Skip to main content

The Story of Our Constitution

Article I, Section 8.

Our Constitution grants Congress the sole power to declare war; in 1787 this limit on executive power was a revolutionary statement against centuries of oppressive European monarchies.

The last time Congress declared war was during WWII; our entry in the war a result of Japan’s attack on Pearl Harbor 80 years ago today.

Serendipitously perhaps I grabbed this book this morning. Roosevelt’s presidency spanned the Great Depression and WWII and somewhere in the middle he commemorated the sesquicentennial of our Constitution.


Upon signing the Constitution Benjamin Franklin may have said it best, “There are several parts of this Constitution which I do not at present approve, but I am not sure I shall never approve them.” And he would accept the Constitution, “because I expect no better and because I am not sure that it is not the best.”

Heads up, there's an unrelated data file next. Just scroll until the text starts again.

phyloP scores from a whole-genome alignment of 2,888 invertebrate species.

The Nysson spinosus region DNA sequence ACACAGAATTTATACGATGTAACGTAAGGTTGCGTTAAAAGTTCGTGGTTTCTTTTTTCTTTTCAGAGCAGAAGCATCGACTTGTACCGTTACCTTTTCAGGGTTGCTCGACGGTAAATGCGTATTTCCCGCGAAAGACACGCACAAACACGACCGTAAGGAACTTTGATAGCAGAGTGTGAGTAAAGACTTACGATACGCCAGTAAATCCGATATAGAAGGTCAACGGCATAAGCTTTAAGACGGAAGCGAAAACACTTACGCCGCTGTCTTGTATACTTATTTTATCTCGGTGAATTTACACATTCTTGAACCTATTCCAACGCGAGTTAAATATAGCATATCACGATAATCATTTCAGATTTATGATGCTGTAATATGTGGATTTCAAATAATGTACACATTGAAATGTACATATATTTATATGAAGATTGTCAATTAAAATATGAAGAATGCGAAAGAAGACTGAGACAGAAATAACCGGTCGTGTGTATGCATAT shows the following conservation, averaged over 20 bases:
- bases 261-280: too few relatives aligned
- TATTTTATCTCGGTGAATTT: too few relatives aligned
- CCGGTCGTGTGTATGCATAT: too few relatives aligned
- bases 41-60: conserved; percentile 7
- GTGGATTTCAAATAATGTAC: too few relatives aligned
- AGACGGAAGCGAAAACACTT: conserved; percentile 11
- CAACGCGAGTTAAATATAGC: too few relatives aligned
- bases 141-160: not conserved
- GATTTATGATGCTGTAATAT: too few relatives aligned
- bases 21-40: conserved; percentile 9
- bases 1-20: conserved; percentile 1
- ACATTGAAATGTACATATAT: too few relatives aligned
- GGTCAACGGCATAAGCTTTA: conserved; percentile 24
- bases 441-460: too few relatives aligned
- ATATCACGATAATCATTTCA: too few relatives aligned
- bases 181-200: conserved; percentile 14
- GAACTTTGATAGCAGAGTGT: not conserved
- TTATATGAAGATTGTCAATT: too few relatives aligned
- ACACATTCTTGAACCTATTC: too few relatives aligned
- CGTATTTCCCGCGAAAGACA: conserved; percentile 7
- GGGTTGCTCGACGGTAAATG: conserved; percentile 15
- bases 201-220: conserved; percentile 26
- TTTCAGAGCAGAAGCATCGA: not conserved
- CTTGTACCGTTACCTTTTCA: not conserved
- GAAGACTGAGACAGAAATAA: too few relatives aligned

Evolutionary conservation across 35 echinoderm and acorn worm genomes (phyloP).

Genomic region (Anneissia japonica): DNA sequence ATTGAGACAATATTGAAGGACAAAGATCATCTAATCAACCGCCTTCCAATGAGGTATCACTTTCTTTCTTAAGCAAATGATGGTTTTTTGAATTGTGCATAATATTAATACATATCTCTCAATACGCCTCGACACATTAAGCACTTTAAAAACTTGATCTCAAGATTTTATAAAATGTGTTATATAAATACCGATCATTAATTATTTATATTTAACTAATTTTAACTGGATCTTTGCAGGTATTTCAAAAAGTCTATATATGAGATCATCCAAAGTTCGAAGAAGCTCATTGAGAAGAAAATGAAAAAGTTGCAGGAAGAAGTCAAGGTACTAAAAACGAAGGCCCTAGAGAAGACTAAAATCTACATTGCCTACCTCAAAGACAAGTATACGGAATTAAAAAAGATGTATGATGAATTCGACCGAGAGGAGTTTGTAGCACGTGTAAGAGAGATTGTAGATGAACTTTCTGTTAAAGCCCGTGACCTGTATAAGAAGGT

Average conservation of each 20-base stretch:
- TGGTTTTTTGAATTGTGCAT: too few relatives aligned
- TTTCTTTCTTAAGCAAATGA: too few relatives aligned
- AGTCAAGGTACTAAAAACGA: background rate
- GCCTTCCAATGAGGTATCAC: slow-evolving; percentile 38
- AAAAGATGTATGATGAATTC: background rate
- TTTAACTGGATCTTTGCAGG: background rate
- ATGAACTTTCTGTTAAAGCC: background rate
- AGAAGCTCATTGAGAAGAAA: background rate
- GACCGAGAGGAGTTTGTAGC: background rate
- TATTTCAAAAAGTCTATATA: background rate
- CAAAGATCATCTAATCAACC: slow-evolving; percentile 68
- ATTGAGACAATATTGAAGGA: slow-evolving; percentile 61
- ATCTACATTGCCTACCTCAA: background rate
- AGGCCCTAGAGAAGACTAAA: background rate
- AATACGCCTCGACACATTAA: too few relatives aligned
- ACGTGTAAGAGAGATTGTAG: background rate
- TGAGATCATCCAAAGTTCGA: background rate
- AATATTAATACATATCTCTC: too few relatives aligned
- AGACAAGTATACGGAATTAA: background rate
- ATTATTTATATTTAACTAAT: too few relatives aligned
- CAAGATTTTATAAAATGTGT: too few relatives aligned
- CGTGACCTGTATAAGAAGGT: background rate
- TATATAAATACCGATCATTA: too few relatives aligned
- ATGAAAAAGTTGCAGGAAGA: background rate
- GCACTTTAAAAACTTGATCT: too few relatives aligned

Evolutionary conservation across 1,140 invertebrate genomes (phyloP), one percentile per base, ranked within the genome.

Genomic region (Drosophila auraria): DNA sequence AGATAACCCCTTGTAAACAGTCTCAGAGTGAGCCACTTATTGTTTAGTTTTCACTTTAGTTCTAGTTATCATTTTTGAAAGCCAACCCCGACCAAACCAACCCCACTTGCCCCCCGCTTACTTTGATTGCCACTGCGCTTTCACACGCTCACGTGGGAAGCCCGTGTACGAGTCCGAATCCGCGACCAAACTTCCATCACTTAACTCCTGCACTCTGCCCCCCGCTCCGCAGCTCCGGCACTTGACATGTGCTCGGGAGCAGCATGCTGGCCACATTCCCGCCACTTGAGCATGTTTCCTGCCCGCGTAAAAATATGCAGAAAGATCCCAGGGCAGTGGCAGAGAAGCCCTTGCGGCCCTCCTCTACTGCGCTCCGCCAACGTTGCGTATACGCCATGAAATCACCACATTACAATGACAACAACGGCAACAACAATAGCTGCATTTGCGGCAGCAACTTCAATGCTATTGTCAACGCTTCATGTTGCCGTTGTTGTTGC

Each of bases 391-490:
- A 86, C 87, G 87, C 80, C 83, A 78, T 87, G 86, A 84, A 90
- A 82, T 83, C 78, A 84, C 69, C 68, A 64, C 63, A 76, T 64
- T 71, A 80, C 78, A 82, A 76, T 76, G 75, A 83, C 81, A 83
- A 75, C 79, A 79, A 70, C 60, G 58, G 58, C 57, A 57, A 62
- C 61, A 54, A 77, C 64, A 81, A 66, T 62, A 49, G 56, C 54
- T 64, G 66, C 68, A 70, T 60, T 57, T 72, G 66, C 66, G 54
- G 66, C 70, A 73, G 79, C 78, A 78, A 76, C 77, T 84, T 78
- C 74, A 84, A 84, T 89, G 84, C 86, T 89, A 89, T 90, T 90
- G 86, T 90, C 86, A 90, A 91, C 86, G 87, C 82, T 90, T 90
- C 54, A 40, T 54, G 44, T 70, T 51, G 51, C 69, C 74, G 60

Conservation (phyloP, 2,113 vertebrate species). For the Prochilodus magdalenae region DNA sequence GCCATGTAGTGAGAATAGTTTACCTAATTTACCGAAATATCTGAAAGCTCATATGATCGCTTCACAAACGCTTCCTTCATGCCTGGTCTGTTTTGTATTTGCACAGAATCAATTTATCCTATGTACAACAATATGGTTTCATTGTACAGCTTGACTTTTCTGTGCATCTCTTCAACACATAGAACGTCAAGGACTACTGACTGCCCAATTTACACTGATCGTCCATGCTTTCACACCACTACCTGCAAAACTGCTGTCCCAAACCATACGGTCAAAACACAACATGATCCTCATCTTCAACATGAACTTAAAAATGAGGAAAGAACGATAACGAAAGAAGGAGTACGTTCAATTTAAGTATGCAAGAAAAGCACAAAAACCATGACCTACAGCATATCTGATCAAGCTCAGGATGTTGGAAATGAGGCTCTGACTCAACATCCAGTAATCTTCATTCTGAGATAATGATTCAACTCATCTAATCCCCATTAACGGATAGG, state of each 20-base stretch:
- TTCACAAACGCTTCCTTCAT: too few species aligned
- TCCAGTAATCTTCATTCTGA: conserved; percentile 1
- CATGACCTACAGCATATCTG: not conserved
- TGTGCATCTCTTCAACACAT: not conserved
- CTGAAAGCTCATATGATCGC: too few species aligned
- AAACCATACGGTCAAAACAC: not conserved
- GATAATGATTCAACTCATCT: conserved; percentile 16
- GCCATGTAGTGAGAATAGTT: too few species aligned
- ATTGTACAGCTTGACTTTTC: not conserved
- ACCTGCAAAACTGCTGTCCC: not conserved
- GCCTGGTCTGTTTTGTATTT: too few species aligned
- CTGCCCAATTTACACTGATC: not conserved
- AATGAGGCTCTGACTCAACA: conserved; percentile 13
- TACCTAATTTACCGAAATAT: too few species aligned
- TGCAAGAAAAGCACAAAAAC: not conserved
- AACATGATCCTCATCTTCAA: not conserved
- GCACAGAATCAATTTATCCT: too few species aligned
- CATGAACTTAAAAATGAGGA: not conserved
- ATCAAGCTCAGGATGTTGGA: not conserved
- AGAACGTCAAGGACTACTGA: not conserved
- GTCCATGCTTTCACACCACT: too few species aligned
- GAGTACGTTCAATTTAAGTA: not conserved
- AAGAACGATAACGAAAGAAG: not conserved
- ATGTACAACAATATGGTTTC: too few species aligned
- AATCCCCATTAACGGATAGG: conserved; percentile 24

150 years later in his “Constitution Day” speech, FDR said, “For us the Constitution is a common bond, without bitterness, for those who see America as Lincoln saw it, ‘the last, best hope of earth.’

So we revere it, not because it is old but because it is ever new, not in the worship of its past alone but in the faith of the living who keep it young, now and in the years to come.”


On December 8, 1941 Franklin D. Roosevelt spoke to a joint session of Congress, what came to be known as the “Day of Infamy” speech, and, with a vote of 82-0 in the Senate and 388-1 in the House, Congress approved his request for a formal declaration of war against Japan.

Maybe our Constitution it is not the best, maybe it is. But what I am absolutely sure of is there are a lot of worse places I could be where absolute power reigns and individual rights and certainly women’s rights do not exist.

Leave a Reply